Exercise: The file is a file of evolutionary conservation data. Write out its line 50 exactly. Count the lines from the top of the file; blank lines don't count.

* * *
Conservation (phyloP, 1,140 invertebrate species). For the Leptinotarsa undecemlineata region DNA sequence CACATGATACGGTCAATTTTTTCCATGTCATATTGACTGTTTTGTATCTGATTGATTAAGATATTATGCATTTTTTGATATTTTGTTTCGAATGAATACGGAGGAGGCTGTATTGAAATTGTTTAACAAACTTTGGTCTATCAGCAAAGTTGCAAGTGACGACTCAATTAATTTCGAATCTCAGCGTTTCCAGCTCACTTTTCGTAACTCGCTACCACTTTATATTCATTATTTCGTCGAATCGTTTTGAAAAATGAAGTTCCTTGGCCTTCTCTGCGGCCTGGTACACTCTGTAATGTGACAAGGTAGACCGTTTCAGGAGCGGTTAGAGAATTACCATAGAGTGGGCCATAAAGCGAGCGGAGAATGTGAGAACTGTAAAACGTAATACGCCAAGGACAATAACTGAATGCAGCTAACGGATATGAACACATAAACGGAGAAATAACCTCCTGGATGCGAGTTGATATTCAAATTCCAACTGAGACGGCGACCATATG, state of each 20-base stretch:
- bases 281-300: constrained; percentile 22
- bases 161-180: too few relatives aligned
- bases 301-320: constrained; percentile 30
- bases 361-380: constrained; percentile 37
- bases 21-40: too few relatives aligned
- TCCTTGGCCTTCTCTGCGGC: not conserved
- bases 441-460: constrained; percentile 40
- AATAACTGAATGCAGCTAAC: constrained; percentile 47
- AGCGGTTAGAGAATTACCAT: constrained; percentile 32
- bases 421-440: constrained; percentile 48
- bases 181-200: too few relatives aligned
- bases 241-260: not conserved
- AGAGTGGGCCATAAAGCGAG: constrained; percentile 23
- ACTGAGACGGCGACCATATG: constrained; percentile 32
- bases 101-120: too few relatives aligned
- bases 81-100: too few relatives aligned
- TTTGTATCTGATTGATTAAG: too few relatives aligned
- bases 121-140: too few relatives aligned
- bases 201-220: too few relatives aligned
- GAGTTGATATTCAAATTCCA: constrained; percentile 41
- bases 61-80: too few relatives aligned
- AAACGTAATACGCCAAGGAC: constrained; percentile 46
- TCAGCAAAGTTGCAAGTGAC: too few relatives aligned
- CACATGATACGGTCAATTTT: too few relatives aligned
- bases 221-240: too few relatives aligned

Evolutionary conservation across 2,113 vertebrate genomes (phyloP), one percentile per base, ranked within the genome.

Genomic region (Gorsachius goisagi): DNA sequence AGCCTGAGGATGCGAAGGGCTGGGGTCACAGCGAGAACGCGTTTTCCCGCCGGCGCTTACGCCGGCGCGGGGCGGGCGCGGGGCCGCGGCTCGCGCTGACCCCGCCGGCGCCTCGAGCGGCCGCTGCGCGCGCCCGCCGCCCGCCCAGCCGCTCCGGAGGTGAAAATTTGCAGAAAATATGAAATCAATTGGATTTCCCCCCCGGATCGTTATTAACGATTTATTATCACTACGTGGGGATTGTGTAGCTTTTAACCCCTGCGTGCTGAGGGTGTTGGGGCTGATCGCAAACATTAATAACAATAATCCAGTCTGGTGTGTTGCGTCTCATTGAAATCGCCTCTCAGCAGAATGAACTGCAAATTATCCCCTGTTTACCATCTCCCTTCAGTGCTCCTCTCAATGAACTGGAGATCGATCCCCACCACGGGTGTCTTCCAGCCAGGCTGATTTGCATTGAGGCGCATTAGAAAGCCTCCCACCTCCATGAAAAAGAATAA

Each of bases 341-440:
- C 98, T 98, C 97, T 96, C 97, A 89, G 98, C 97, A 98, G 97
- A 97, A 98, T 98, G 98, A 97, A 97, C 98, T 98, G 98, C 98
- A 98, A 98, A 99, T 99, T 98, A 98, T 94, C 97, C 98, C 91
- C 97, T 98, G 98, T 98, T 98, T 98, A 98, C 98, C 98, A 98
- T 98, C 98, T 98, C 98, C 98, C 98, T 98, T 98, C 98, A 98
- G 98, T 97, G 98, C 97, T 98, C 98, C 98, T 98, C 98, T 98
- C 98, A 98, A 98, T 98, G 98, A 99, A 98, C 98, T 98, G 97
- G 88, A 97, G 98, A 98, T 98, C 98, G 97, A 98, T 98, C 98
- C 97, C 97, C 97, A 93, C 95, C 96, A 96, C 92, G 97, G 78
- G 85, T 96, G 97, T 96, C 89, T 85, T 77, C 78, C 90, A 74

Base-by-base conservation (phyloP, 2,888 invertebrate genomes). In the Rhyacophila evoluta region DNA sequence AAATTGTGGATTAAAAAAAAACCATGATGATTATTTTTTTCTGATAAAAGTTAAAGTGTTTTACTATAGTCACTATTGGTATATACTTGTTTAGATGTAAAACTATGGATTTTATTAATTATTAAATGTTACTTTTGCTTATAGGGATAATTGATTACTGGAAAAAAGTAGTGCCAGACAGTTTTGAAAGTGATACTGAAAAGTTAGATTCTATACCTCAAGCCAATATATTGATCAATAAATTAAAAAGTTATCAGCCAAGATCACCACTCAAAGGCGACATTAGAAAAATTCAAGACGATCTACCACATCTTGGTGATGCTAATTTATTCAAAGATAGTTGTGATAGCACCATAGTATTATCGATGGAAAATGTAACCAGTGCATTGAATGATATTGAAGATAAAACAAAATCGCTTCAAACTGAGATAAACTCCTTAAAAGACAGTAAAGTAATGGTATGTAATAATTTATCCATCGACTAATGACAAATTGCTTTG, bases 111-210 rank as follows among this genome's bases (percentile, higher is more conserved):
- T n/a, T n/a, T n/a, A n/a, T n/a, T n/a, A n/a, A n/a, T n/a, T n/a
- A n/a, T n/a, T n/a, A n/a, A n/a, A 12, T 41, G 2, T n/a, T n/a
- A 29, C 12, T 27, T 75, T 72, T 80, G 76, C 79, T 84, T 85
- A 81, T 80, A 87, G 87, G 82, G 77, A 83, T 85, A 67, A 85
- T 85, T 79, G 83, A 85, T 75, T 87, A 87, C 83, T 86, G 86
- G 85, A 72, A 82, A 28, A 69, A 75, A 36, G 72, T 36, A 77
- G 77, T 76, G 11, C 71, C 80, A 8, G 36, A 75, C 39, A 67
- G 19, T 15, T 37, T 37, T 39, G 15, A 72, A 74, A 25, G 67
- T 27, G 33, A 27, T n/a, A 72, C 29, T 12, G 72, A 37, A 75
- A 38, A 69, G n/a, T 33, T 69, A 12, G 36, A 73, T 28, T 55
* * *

- A 38, A 69, G n/a, T 33, T 69, A 12, G 36, A 73, T 28, T 55